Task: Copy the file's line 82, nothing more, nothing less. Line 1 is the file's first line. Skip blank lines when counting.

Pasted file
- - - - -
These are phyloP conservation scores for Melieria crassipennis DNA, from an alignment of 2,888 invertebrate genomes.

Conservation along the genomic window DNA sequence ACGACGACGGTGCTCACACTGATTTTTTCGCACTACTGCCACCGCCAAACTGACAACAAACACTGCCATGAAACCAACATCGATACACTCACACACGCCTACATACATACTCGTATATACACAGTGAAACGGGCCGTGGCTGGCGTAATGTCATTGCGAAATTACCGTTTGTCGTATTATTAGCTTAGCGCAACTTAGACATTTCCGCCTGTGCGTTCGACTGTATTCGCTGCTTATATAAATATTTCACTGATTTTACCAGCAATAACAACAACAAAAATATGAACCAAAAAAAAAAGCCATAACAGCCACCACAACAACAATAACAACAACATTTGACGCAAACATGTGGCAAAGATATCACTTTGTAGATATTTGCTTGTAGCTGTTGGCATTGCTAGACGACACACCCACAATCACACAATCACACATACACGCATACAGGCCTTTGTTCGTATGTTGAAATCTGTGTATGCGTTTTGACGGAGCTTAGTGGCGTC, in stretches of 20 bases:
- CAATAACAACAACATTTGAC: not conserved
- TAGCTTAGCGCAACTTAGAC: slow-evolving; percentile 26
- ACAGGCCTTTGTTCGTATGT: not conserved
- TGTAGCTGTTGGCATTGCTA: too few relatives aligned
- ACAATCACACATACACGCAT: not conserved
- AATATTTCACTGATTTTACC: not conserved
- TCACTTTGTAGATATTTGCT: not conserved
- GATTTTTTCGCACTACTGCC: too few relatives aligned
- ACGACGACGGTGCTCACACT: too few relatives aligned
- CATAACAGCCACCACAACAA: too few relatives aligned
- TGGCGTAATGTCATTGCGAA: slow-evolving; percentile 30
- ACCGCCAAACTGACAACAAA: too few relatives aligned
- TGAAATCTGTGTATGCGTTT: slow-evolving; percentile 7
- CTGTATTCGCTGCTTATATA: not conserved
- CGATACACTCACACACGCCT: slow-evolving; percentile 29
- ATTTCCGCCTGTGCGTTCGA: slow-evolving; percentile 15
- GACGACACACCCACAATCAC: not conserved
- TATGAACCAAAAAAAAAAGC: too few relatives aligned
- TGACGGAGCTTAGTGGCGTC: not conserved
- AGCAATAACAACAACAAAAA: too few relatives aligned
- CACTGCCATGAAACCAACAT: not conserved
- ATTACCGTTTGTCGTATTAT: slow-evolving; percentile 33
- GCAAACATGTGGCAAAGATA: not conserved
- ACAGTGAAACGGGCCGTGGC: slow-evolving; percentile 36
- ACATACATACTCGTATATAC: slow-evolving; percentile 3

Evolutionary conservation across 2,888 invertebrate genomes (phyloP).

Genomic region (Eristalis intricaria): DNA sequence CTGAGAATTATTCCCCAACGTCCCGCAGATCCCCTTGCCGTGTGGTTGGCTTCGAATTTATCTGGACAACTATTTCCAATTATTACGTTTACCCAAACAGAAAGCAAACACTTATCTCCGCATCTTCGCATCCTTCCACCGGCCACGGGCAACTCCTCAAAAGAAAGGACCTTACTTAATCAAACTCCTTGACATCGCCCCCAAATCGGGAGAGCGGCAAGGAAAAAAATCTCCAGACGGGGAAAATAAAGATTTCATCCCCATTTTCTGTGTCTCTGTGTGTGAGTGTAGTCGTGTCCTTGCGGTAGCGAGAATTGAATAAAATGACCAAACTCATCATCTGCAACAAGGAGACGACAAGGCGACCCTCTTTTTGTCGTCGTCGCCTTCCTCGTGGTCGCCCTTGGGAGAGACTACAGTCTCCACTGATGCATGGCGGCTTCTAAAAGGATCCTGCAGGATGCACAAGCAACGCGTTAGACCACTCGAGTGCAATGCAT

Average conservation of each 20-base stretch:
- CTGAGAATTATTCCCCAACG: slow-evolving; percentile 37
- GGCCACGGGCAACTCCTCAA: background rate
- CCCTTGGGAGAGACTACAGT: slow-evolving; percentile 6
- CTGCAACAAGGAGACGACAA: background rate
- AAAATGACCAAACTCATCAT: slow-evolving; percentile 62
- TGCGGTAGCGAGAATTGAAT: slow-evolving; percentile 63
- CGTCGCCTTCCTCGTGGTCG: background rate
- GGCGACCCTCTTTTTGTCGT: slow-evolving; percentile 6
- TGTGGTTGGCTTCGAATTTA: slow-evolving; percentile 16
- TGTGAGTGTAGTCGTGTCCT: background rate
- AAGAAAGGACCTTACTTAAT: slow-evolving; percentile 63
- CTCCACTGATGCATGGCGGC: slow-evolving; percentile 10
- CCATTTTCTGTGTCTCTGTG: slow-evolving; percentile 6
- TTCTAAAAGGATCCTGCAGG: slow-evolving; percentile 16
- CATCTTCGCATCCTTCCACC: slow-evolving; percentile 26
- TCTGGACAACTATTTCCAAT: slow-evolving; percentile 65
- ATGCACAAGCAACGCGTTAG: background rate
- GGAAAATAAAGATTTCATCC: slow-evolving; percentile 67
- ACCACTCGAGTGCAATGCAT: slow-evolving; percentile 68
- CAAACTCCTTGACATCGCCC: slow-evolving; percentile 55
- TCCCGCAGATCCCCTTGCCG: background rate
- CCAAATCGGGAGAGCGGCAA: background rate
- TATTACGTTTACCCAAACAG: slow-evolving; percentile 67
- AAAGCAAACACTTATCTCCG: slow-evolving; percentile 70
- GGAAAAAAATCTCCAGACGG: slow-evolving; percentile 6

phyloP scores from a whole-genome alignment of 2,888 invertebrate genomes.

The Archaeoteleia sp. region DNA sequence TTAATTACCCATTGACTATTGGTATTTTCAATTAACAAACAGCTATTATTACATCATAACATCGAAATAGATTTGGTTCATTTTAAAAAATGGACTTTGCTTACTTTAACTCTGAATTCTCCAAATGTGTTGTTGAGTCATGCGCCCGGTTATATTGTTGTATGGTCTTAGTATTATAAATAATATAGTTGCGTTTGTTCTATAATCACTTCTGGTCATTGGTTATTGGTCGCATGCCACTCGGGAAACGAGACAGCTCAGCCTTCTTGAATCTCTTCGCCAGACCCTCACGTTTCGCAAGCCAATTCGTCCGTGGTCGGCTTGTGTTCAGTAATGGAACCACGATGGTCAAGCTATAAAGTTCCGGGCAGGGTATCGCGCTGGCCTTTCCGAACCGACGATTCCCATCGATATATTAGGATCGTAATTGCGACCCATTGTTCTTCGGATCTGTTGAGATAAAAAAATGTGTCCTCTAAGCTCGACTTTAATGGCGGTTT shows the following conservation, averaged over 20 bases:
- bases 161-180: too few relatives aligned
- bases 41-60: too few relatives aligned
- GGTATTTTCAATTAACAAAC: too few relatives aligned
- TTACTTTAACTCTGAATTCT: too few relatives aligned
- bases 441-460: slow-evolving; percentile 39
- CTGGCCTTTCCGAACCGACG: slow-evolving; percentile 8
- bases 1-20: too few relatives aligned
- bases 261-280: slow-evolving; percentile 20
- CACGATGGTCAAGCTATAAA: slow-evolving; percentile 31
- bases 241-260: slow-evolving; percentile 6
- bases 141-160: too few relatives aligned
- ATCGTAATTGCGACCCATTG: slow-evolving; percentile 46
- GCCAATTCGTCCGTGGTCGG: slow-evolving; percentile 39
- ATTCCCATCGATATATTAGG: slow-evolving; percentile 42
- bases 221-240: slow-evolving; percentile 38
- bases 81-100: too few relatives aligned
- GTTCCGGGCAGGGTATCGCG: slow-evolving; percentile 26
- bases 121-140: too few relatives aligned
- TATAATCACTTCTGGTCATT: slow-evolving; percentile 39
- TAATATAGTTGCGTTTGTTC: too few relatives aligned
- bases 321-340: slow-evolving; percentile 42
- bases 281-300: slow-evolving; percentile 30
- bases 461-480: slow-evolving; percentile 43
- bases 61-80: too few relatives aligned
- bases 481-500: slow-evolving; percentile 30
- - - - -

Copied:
- bases 481-500: slow-evolving; percentile 30